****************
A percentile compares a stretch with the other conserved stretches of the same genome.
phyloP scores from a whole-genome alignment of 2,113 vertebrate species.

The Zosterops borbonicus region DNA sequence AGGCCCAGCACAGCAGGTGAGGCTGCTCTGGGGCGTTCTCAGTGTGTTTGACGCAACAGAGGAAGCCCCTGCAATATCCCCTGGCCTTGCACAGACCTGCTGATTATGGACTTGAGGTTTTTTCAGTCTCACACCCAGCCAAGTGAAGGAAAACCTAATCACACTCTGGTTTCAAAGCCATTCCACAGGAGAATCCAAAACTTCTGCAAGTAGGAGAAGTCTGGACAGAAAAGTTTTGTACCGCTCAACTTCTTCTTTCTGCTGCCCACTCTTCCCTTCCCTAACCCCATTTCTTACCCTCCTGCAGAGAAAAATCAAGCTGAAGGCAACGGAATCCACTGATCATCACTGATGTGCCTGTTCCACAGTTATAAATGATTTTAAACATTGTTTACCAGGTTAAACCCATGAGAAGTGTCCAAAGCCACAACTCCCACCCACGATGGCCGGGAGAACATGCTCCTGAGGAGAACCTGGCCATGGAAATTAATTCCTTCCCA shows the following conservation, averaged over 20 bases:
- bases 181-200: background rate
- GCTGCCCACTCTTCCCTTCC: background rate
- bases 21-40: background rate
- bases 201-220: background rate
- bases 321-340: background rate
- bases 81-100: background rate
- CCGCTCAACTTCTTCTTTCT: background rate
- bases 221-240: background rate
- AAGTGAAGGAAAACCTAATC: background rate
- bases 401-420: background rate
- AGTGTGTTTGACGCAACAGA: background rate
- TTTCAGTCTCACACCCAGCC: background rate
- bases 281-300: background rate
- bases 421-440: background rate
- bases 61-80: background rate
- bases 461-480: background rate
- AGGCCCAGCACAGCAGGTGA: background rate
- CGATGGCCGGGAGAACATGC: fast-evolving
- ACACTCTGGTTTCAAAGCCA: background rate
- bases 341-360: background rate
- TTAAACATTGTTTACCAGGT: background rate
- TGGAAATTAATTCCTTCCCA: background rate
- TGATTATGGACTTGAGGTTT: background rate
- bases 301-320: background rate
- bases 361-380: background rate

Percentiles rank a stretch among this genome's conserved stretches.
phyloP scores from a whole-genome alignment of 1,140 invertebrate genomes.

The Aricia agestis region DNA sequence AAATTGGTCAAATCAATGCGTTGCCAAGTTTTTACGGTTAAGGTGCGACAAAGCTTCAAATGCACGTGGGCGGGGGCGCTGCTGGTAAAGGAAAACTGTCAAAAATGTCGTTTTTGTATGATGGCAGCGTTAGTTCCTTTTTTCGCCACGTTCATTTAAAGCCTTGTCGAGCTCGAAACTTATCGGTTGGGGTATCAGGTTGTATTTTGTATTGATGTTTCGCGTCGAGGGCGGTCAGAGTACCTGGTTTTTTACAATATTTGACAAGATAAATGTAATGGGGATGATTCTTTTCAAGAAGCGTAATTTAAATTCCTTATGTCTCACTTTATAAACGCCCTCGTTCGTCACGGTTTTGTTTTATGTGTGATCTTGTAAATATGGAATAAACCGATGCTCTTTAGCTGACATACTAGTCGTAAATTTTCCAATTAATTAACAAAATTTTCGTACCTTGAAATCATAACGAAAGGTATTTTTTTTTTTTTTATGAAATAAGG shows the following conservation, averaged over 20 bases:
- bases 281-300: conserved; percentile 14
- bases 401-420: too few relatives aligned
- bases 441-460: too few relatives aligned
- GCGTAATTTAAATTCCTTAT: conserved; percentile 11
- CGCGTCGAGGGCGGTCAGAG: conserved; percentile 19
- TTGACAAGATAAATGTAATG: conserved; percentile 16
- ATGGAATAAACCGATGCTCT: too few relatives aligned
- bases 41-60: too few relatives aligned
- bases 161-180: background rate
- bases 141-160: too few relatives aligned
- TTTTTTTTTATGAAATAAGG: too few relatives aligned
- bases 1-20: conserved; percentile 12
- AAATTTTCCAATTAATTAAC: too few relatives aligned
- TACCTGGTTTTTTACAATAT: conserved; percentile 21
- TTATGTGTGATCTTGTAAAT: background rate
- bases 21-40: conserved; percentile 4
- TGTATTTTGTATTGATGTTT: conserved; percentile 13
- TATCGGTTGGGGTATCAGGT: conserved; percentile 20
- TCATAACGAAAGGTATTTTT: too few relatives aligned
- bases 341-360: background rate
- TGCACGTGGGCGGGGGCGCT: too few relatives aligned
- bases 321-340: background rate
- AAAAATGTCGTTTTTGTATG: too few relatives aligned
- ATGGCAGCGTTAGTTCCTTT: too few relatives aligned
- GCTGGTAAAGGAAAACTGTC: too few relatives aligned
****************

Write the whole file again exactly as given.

A percentile compares a stretch with the other conserved stretches of the same genome.
phyloP scores from a whole-genome alignment of 2,113 vertebrate species.

The Zosterops borbonicus region DNA sequence AGGCCCAGCACAGCAGGTGAGGCTGCTCTGGGGCGTTCTCAGTGTGTTTGACGCAACAGAGGAAGCCCCTGCAATATCCCCTGGCCTTGCACAGACCTGCTGATTATGGACTTGAGGTTTTTTCAGTCTCACACCCAGCCAAGTGAAGGAAAACCTAATCACACTCTGGTTTCAAAGCCATTCCACAGGAGAATCCAAAACTTCTGCAAGTAGGAGAAGTCTGGACAGAAAAGTTTTGTACCGCTCAACTTCTTCTTTCTGCTGCCCACTCTTCCCTTCCCTAACCCCATTTCTTACCCTCCTGCAGAGAAAAATCAAGCTGAAGGCAACGGAATCCACTGATCATCACTGATGTGCCTGTTCCACAGTTATAAATGATTTTAAACATTGTTTACCAGGTTAAACCCATGAGAAGTGTCCAAAGCCACAACTCCCACCCACGATGGCCGGGAGAACATGCTCCTGAGGAGAACCTGGCCATGGAAATTAATTCCTTCCCA shows the following conservation, averaged over 20 bases:
- bases 181-200: background rate
- GCTGCCCACTCTTCCCTTCC: background rate
- bases 21-40: background rate
- bases 201-220: background rate
- bases 321-340: background rate
- bases 81-100: background rate
- CCGCTCAACTTCTTCTTTCT: background rate
- bases 221-240: background rate
- AAGTGAAGGAAAACCTAATC: background rate
- bases 401-420: background rate
- AGTGTGTTTGACGCAACAGA: background rate
- TTTCAGTCTCACACCCAGCC: background rate
- bases 281-300: background rate
- bases 421-440: background rate
- bases 61-80: background rate
- bases 461-480: background rate
- AGGCCCAGCACAGCAGGTGA: background rate
- CGATGGCCGGGAGAACATGC: fast-evolving
- ACACTCTGGTTTCAAAGCCA: background rate
- bases 341-360: background rate
- TTAAACATTGTTTACCAGGT: background rate
- TGGAAATTAATTCCTTCCCA: background rate
- TGATTATGGACTTGAGGTTT: background rate
- bases 301-320: background rate
- bases 361-380: background rate

Percentiles rank a stretch among this genome's conserved stretches.
phyloP scores from a whole-genome alignment of 1,140 invertebrate genomes.

The Aricia agestis region DNA sequence AAATTGGTCAAATCAATGCGTTGCCAAGTTTTTACGGTTAAGGTGCGACAAAGCTTCAAATGCACGTGGGCGGGGGCGCTGCTGGTAAAGGAAAACTGTCAAAAATGTCGTTTTTGTATGATGGCAGCGTTAGTTCCTTTTTTCGCCACGTTCATTTAAAGCCTTGTCGAGCTCGAAACTTATCGGTTGGGGTATCAGGTTGTATTTTGTATTGATGTTTCGCGTCGAGGGCGGTCAGAGTACCTGGTTTTTTACAATATTTGACAAGATAAATGTAATGGGGATGATTCTTTTCAAGAAGCGTAATTTAAATTCCTTATGTCTCACTTTATAAACGCCCTCGTTCGTCACGGTTTTGTTTTATGTGTGATCTTGTAAATATGGAATAAACCGATGCTCTTTAGCTGACATACTAGTCGTAAATTTTCCAATTAATTAACAAAATTTTCGTACCTTGAAATCATAACGAAAGGTATTTTTTTTTTTTTTATGAAATAAGG shows the following conservation, averaged over 20 bases:
- bases 281-300: conserved; percentile 14
- bases 401-420: too few relatives aligned
- bases 441-460: too few relatives aligned
- GCGTAATTTAAATTCCTTAT: conserved; percentile 11
- CGCGTCGAGGGCGGTCAGAG: conserved; percentile 19
- TTGACAAGATAAATGTAATG: conserved; percentile 16
- ATGGAATAAACCGATGCTCT: too few relatives aligned
- bases 41-60: too few relatives aligned
- bases 161-180: background rate
- bases 141-160: too few relatives aligned
- TTTTTTTTTATGAAATAAGG: too few relatives aligned
- bases 1-20: conserved; percentile 12
- AAATTTTCCAATTAATTAAC: too few relatives aligned
- TACCTGGTTTTTTACAATAT: conserved; percentile 21
- TTATGTGTGATCTTGTAAAT: background rate
- bases 21-40: conserved; percentile 4
- TGTATTTTGTATTGATGTTT: conserved; percentile 13
- TATCGGTTGGGGTATCAGGT: conserved; percentile 20
- TCATAACGAAAGGTATTTTT: too few relatives aligned
- bases 341-360: background rate
- TGCACGTGGGCGGGGGCGCT: too few relatives aligned
- bases 321-340: background rate
- AAAAATGTCGTTTTTGTATG: too few relatives aligned
- ATGGCAGCGTTAGTTCCTTT: too few relatives aligned
- GCTGGTAAAGGAAAACTGTC: too few relatives aligned